THE majority of people at Wednesday night’s community meeting to discuss the proposed Woolworths development expressed their belief the supermarket will threaten village life in Bermagui.
Among the several hundred that packed the Bermagui Community Centre, there was minority present who spoke in favour of the Woolworths and having cheaper groceries and a wider choice, with several noting that residents currently drove to neighbouring towns to shop.
Bega Valley Shire Council called for the meeting after it postponed its decision on the development application in order to get more feedback from the community and to further assess the proposal for the 1513sqm site with 89 car parks on Young Street.
All the councillors were present as were two of council’s planning staff at the meeting, which at the request of council was hosted by the Bermagui Chamber of Commerce and Tourism.
Also attending were three representatives from Woolworths, one of whom spoke briefly when requested to do so about the corporation’s charity and community commitments while another confirmed that Woolworths would need to apply for a liquor license.
Of the speakers on Wednesday night, 24 spoke out against the development while there were five supporters of a new supermarket.
One of the vocal supporters was a Bermagui resident named Shane, who held up a banner stating: “Woolworths – The fresh start for Bermagui”.
Another resident named Dawn spoke passionately about Woolworths being part of the town growing and that the elderly people needed great choice and more nutritional choices, and this was countered by yells about the milk wars and local beef from up the back.
Proponents for the development argued a great range of goods and cheaper prices were needed for residents, but this was countered by opponents saying the supermarket chain would only raise prices once local businesses were forced to close down.
The issue of additional employment was raised, but opponents said the economic cost could outweigh the benefit.
“We may have up to five businesses close if Woolies comes here, if we lose five businesses then we lose five families, and if we lose five families then we lose students at the school and then we lose teachers…” one resident said.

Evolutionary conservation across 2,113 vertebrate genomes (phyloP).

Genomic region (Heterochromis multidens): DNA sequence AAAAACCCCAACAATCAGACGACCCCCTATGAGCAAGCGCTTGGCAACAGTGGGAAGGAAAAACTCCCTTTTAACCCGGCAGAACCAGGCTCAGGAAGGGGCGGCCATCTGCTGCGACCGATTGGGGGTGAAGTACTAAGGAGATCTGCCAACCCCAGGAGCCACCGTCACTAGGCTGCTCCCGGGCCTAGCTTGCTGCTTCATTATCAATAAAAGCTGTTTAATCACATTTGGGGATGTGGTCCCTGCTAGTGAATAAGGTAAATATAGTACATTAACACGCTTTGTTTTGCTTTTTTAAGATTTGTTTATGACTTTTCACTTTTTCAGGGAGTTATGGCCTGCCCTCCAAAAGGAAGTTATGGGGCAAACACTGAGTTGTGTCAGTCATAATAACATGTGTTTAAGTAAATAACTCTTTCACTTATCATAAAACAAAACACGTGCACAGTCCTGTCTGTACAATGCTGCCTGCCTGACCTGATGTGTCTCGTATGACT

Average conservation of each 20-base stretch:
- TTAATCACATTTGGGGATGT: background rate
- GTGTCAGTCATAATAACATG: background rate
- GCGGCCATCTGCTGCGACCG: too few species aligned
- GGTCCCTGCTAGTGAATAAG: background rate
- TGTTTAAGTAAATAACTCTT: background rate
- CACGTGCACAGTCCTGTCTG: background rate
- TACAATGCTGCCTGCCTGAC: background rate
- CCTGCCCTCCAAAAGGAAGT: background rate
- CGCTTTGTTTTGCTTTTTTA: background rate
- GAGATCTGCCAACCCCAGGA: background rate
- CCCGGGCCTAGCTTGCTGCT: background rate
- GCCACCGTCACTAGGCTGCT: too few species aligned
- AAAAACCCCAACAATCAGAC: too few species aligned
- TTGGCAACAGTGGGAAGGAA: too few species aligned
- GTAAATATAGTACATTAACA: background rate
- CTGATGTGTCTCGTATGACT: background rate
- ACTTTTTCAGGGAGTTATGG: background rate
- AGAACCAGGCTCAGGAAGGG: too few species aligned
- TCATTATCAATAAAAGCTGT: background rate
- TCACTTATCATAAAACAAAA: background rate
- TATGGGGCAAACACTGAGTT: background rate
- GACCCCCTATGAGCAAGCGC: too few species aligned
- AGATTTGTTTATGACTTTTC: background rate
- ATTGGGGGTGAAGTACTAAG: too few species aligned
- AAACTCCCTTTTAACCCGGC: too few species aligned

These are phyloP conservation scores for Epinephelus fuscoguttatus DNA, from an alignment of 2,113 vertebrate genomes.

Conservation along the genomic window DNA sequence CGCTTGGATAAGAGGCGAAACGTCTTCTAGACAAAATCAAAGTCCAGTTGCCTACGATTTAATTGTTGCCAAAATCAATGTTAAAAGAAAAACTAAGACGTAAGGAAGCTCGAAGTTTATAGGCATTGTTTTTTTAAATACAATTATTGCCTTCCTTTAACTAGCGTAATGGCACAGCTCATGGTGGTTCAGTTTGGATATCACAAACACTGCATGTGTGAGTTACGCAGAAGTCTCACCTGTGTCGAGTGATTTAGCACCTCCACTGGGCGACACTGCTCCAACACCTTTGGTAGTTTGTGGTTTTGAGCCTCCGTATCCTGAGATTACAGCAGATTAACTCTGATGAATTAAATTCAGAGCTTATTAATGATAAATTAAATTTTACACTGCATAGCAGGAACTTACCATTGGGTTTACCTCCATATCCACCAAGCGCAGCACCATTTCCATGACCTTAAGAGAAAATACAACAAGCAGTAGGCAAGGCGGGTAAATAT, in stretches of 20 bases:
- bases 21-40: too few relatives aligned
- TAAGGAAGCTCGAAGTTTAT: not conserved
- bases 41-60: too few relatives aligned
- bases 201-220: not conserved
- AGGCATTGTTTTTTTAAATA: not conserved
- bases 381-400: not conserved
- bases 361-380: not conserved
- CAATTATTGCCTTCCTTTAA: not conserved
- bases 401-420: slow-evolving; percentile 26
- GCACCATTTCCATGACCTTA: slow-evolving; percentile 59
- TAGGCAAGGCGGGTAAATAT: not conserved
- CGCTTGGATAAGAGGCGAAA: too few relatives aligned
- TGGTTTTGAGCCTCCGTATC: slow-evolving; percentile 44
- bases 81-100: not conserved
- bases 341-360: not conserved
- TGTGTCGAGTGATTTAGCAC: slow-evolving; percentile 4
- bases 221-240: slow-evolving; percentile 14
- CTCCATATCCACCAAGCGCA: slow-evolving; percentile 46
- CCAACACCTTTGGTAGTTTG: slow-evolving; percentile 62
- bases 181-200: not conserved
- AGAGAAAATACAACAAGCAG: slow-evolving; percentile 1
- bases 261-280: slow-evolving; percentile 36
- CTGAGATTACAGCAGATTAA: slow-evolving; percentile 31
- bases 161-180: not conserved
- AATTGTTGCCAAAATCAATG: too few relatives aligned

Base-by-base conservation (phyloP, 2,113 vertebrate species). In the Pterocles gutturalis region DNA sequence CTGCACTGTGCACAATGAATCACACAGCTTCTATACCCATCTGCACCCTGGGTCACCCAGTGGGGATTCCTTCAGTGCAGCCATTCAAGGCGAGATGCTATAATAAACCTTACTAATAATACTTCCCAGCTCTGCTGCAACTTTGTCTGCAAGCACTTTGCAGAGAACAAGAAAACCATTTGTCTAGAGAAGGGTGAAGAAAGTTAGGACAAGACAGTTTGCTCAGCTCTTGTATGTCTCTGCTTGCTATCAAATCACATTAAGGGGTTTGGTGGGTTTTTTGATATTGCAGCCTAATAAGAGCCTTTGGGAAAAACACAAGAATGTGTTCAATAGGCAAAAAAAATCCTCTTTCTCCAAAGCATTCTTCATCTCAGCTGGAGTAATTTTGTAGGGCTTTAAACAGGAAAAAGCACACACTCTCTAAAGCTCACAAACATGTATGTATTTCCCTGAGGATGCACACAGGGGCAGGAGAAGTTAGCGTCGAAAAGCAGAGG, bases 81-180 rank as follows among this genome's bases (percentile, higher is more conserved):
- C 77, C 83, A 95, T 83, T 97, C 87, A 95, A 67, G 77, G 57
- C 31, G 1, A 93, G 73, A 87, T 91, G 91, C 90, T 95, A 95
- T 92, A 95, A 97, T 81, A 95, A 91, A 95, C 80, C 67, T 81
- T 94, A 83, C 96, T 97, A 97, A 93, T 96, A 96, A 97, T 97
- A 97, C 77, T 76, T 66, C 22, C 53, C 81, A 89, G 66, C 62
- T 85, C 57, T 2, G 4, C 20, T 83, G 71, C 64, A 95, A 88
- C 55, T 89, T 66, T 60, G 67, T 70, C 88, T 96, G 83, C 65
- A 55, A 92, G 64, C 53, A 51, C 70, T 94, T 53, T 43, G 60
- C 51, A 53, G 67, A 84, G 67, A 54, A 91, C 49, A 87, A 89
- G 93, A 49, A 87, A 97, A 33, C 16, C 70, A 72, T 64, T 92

Narelle Myers of the Bermagui Preschool said what the young families of Bermagui needed was “small locally-owned and run businesses”.
Others said the large Woolworths would dominate the business district, block views and destroy the village feel of town and potentially destroying the tourism experience.
Two speakers from Cobargo said a new Woolworths would even threaten businesses in that town, while the impact of Woolies trucks on roads and bridges was also raised more than once, as was the potential harmful impact of another liquor outlet open until late.
Local real estate agent Richard Tacheci spoke eloquently about that if the community wanted the council to oppose the development, concrete reasons would need to be found that stood up in the Land and Environment court.
And the question was then raised by several opponents on what grounds the development could be opposed by council and fought successfully in the Land and Environment Court.
Council planning and environment manager Andrew Woodley informed the crowd that the three criteria were economic, social and environmental impacts.
Vocal opponent Neil McPherson raised this issue of the council process again, including issue of the independence of the consultants hired by council to do a review of the proposal as these consultants had Woolworths as a client.
Economic figures that the 48 businesses in commercial precinct of Bermagui raised $48 million a year were also raised as being flawed.
Bermagui resident Helen Caldicott also spoke passionately about the threat she perceived Woolworths to be and drew applause when she was critical of council of working for the corporation rather than the community.
A Bermagui resident who identified himself as a lawyer with 15 years of experience of working on planning issues suggested the council had plenty of grounds to oppose the development and their argument could stand up in the Land and Environment Court.
He too alleged a conflict of interest in the Hill PDA review commissioned by council and then mentioned he had 51 pages of other valid objections too.
Quite some time was also spent on the issue of how the land formerly owned by the Illawarra Retirement Trust (IRT) was purchased by Woolworths.
Resident Errol Masterson explained how for years he had fought to get a nursing home in Bermagui, including working with IRT on this and other sites, and how this site may not have been suitable or large enough for a retirement village.
A heated exchange over the zoning ended the meeting with the council planner adamant that the council could have approved the supermarket at any time as it has always been zoned commercial, although state planning rules had for some time allowed senior living in commercial zones.
Mayor Bill Taylor could not give a definitive time on when the matter would be resolved saying it would be a matter of weeks with another meeting with between councillors and staff a possibility.
Mr Taylor congratulated Bermagui Chamber of Commerce president Scott Bradley for hosting and acting as referee in what was an emotional debate.
He noted that whatever decision council made, there would be people left unhappy.